WASHINGTON -- Consumer Reports on Thursday urged Tesla Motors Inc. to disable the automatic steering function in its Autopilot driving-assist system, which is under investigation by U.S. safety regulators after a fatal crash.
The influential magazine, with 8 million subscribers, wants Tesla to disable the current system, require drivers to keep their hands on the wheel as part of an updated driver assist system and stop referring to the product as Autopilot.
The National Highway Traffic Safety Administration is investigating the May 7 crash and death in Florida of a Model S driver who was using Autopilot.
Consumer Reports said the Autopilot name "promotes a potentially dangerous assumption that the Model S is capable of driving on its own."
"By marketing their feature as 'Autopilot,' Tesla gives consumers a false sense of security," said Laura MacCleery, vice president of consumer policy and mobilization for Consumer Reports.
"We're deeply concerned that consumers are being sold a pile of promises about unproven technology. 'Autopilot' can't actually drive the car, yet it allows consumers to have their hands off the steering wheel for minutes at a time."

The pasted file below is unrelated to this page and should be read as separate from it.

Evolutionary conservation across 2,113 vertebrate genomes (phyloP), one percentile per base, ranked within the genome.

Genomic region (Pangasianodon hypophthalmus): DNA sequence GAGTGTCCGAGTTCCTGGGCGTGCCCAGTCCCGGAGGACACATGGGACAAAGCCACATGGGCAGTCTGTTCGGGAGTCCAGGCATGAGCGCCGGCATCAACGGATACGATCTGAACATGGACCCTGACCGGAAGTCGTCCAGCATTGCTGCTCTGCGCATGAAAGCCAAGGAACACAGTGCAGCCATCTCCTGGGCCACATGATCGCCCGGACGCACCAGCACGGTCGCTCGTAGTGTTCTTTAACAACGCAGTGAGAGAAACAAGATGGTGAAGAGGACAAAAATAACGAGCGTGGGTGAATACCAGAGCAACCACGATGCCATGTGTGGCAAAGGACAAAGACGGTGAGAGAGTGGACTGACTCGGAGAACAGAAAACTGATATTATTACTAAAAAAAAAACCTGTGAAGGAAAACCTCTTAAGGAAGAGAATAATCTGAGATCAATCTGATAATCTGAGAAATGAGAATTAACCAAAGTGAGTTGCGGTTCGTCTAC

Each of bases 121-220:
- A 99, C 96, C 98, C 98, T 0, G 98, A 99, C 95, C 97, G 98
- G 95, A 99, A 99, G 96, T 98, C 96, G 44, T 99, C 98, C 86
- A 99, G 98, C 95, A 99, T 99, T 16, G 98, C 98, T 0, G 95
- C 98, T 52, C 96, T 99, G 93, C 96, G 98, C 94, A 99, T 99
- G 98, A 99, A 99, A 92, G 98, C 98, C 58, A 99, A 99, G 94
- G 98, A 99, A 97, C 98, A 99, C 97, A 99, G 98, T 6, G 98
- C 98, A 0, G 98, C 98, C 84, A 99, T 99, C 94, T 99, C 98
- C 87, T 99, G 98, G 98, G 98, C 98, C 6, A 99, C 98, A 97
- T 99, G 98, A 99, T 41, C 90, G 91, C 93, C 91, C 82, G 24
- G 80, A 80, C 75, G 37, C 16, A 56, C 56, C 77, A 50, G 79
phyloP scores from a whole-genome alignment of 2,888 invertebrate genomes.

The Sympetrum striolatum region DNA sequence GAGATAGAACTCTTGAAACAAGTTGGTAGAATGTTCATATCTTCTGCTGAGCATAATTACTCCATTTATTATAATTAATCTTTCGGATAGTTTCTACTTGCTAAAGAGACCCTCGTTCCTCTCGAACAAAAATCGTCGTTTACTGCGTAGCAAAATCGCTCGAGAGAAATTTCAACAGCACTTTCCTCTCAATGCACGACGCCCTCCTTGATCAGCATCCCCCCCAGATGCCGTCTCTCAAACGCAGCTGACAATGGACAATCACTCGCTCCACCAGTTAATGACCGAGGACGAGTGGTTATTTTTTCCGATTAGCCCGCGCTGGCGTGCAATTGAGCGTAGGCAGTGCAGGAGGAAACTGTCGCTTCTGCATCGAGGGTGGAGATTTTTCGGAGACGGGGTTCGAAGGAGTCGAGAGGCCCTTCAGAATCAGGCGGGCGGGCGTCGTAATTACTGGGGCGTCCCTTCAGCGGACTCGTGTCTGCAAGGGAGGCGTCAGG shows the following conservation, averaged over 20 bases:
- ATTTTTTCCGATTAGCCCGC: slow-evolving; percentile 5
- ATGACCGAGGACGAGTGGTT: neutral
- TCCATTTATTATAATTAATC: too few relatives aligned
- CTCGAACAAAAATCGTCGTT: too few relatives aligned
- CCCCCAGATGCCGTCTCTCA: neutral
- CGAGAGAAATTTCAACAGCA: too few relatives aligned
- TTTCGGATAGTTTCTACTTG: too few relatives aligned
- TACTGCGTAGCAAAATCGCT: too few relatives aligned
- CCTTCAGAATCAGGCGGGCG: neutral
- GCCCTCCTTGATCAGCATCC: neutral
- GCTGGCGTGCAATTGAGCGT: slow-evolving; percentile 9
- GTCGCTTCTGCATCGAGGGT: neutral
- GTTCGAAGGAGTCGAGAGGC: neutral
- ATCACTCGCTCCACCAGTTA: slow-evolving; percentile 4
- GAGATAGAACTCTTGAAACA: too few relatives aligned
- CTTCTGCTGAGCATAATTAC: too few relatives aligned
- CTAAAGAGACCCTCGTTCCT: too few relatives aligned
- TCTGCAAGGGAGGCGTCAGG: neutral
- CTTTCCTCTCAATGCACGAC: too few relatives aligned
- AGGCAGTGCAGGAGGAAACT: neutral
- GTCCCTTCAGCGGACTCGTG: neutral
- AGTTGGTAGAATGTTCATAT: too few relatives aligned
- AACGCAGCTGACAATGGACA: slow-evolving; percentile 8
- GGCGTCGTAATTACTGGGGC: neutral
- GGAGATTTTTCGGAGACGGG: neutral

Consumer Reports also urged Tesla fully test safety systems before public deployment.
Tesla defended the system and its name.
"Tesla Autopilot functions like the systems that airplane pilots use when conditions are clear. The driver is still responsible for, and ultimately in control of, the car," the company said Thursday.
"While we appreciate well-meaning advice from any individual or group, we make our decisions on the basis of real-world data, not speculation by media," it added.
Tesla, in a blog post in June about the crash, described Autopilot as being in a "public beta phase" and said customers have to opt in before activation. Tesla CEO Elon Musk tweeted on July 10 that "beta" means "any system (with) less than 1B miles of real world driving."
The magazine also urged NHTSA to step up oversight of cars with features like Autopilot. Under current regulations, NHTSA doesn't test or approve the systems.
Earlier this week, NHTSA said it wants records of how many times the system told drivers to put their hands on the wheel and how often that led to the car automatically reducing vehicle power.
Tesla said Tuesday its autosteer software, the steering function in Autopilot, was enabled during a Sunday crash involving a Model X in Montana. Tesla said data suggested "the driver's hands were not on the steering wheel."